August 22nd, 2008
Today in Bay St. Louis, Miss., NOAA dedicated the first of four new hurricane-hardened water level observing stations being installed at key locations in coastal Mississippi and Louisiana.
The yellow, 25-foot-tall “NOAA Sentinel” will provide real-time water level and meteorological data to help coastal authorities and the public prepare for, mitigate, and respond to storm tides generated by severe coastal storms. NOAA Sentinels are also being installed in Calcasieu Pass, Amerada Pass, and Shell Beach, La., communities that are especially vulnerable to severe storms.
“NOAA is committed to providing the public accurate, real-time ocean and coastal water and weather data to support public safety, navigation and commerce,” said John H. Dunnigan, NOAA assistant administrator for the National Ocean Service. “These new NOAA Sentinels will ensure that critical water and wind information is available during severe storms, when it’s needed most.”
Operated by NOAA’s Center for Operational Oceanographic Products and Services, the NOAA Sentinels are designed to withstand wind and wave action from a Category 4 hurricane (winds from 131 to 155 miles per hour). The sensor-packed stations are mounted on four-foot diameter steel posts, which are driven 60-80 feet into the seafloor to ensure stability.
The data collected by the NOAA Sentinels are essential to providing accurate marine weather and flood forecasts, planning and executing evacuations, determining when to open and close locks, facilitating the reopening of ports after storms, and determining the vulnerability of coastal areas to storm surges. Installation of the stations will be completed by fall 2008.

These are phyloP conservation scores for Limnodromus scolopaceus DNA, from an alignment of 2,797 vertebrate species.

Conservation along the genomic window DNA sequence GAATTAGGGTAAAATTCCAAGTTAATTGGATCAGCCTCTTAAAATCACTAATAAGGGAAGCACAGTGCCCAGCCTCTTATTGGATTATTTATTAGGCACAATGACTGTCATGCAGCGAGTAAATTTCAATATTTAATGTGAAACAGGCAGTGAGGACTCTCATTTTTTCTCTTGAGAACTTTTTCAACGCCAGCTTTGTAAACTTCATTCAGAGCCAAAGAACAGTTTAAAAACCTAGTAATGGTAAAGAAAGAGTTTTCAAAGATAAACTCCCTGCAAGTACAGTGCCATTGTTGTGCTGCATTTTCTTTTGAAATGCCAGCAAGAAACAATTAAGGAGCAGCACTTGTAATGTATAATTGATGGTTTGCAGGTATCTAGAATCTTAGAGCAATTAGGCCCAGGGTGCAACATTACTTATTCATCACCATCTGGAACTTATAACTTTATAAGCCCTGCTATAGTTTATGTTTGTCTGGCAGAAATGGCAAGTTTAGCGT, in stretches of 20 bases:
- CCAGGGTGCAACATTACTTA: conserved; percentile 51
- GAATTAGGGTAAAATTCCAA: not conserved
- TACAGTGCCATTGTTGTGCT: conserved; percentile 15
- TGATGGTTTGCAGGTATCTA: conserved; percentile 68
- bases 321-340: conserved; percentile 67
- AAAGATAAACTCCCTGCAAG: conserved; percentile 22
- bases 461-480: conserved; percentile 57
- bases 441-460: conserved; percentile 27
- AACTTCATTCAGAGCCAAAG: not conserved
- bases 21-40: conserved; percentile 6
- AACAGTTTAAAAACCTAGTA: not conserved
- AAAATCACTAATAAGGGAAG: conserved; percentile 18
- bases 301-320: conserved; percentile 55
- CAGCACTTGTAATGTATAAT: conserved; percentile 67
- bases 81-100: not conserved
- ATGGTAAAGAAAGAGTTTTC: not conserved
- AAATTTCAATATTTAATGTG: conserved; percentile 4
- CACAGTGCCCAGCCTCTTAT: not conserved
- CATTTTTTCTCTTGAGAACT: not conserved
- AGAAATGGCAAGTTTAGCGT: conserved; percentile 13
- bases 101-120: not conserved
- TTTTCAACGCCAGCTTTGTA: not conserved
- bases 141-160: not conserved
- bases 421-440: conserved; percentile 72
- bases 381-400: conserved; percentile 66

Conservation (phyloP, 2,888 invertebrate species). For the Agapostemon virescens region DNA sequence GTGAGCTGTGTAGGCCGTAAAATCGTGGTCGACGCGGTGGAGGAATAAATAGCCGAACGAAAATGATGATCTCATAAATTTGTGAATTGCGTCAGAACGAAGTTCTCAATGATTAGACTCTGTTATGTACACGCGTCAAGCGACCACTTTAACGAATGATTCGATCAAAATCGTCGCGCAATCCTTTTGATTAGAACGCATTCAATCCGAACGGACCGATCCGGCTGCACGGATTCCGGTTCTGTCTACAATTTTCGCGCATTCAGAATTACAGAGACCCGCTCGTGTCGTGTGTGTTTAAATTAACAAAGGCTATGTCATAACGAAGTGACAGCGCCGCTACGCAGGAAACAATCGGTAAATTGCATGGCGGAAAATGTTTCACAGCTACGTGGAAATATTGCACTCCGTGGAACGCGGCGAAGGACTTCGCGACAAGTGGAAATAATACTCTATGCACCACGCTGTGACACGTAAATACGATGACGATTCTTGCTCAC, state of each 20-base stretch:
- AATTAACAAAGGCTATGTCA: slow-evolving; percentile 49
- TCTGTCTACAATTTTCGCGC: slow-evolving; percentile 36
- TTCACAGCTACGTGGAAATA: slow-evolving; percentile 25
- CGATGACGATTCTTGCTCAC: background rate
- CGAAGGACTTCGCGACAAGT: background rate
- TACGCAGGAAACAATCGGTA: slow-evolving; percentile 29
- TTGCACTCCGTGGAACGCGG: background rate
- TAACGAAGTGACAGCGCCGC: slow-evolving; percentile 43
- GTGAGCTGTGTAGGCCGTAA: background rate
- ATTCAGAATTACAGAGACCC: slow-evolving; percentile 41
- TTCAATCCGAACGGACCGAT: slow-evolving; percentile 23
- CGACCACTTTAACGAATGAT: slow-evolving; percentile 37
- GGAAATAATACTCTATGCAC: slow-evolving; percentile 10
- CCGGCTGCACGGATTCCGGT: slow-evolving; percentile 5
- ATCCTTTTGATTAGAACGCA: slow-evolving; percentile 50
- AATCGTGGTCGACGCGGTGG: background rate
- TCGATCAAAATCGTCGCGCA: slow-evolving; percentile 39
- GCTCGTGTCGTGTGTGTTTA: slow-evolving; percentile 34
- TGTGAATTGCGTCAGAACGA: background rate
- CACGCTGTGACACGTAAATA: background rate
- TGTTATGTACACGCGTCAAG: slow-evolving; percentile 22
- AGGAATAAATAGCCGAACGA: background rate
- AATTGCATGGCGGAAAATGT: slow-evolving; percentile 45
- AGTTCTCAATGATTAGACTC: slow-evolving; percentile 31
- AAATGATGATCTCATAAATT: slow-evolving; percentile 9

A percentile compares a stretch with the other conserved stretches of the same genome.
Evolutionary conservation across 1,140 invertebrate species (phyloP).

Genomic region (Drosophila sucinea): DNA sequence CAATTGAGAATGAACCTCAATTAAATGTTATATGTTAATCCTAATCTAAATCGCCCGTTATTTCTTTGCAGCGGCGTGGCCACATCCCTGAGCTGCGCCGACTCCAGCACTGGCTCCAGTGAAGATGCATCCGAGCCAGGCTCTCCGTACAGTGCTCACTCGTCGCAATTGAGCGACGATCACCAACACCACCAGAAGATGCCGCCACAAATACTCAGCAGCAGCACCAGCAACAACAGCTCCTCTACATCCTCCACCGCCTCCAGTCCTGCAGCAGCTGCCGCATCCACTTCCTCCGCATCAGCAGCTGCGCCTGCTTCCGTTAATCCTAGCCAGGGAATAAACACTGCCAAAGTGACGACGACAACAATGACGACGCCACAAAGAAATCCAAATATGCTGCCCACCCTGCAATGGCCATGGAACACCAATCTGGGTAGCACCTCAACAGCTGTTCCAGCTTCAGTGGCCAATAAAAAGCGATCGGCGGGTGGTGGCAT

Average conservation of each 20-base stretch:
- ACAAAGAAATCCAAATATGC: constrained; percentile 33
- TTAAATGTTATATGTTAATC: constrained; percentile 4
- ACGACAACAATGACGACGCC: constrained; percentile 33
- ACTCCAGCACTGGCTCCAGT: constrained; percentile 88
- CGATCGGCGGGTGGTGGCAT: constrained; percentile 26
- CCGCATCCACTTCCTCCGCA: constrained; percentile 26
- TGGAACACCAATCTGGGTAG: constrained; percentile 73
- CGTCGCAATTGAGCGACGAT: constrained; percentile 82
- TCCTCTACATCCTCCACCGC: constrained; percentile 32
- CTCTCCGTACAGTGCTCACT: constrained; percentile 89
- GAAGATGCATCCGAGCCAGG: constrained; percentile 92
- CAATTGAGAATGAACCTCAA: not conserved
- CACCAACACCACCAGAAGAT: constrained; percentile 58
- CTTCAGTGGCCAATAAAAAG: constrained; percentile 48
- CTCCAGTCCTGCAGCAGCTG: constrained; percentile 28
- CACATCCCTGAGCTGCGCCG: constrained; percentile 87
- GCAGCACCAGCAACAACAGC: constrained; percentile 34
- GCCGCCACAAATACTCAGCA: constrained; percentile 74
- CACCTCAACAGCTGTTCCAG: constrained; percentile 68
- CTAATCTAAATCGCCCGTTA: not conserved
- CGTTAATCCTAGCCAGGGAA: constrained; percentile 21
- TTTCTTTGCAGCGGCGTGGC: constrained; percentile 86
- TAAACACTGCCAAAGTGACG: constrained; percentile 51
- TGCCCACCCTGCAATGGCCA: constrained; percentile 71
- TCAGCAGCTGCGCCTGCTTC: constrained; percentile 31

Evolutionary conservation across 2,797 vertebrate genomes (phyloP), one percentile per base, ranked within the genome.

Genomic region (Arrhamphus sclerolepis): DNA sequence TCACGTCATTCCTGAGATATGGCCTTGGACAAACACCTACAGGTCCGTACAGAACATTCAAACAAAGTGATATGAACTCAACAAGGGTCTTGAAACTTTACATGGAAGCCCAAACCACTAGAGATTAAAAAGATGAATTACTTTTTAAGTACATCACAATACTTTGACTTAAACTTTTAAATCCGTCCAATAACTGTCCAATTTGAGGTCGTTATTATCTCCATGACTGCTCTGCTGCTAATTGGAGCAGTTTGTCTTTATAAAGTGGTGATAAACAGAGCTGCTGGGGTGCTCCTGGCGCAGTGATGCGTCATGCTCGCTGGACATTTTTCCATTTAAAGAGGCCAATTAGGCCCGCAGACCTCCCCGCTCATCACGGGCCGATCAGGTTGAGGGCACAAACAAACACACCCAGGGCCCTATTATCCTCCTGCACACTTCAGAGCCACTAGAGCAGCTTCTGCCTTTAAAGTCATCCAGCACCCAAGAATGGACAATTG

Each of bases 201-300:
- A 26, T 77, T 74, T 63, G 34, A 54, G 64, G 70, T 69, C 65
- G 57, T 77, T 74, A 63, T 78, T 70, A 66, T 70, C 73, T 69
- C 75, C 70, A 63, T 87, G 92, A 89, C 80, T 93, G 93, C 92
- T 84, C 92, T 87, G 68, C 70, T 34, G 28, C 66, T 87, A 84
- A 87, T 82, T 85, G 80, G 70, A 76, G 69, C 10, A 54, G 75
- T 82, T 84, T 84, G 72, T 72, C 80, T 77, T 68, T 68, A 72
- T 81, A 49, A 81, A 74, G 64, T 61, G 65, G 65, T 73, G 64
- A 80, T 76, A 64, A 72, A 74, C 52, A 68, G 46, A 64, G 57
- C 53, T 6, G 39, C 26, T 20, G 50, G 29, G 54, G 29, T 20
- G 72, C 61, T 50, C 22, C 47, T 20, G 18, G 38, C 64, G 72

"This technology will deliver real-time storm tide data during severe coastal events that will allow emergency managers to take appropriate action and will provide information to help protect life and property,” said Sen Thad Cochran. “I am pleased NOAA has worked to install these sentinels at locations off the coast of Mississippi and Louisiana."
Part of NOAA National Water Level Observation Network, the NOAA Sentinels will replace stations that were destroyed or heavily damaged by recent hurricanes. Real-time data from all of NOAA’s National Water Level Observation Network stations are available at www.tidesandcurrents.noaa.gov.
NOAA understands and predicts changes in the Earth's environment, from the depths of the ocean to the surface of the sun, and conserves and manages our coastal and marine resources. Visit http://www.noaa.gov.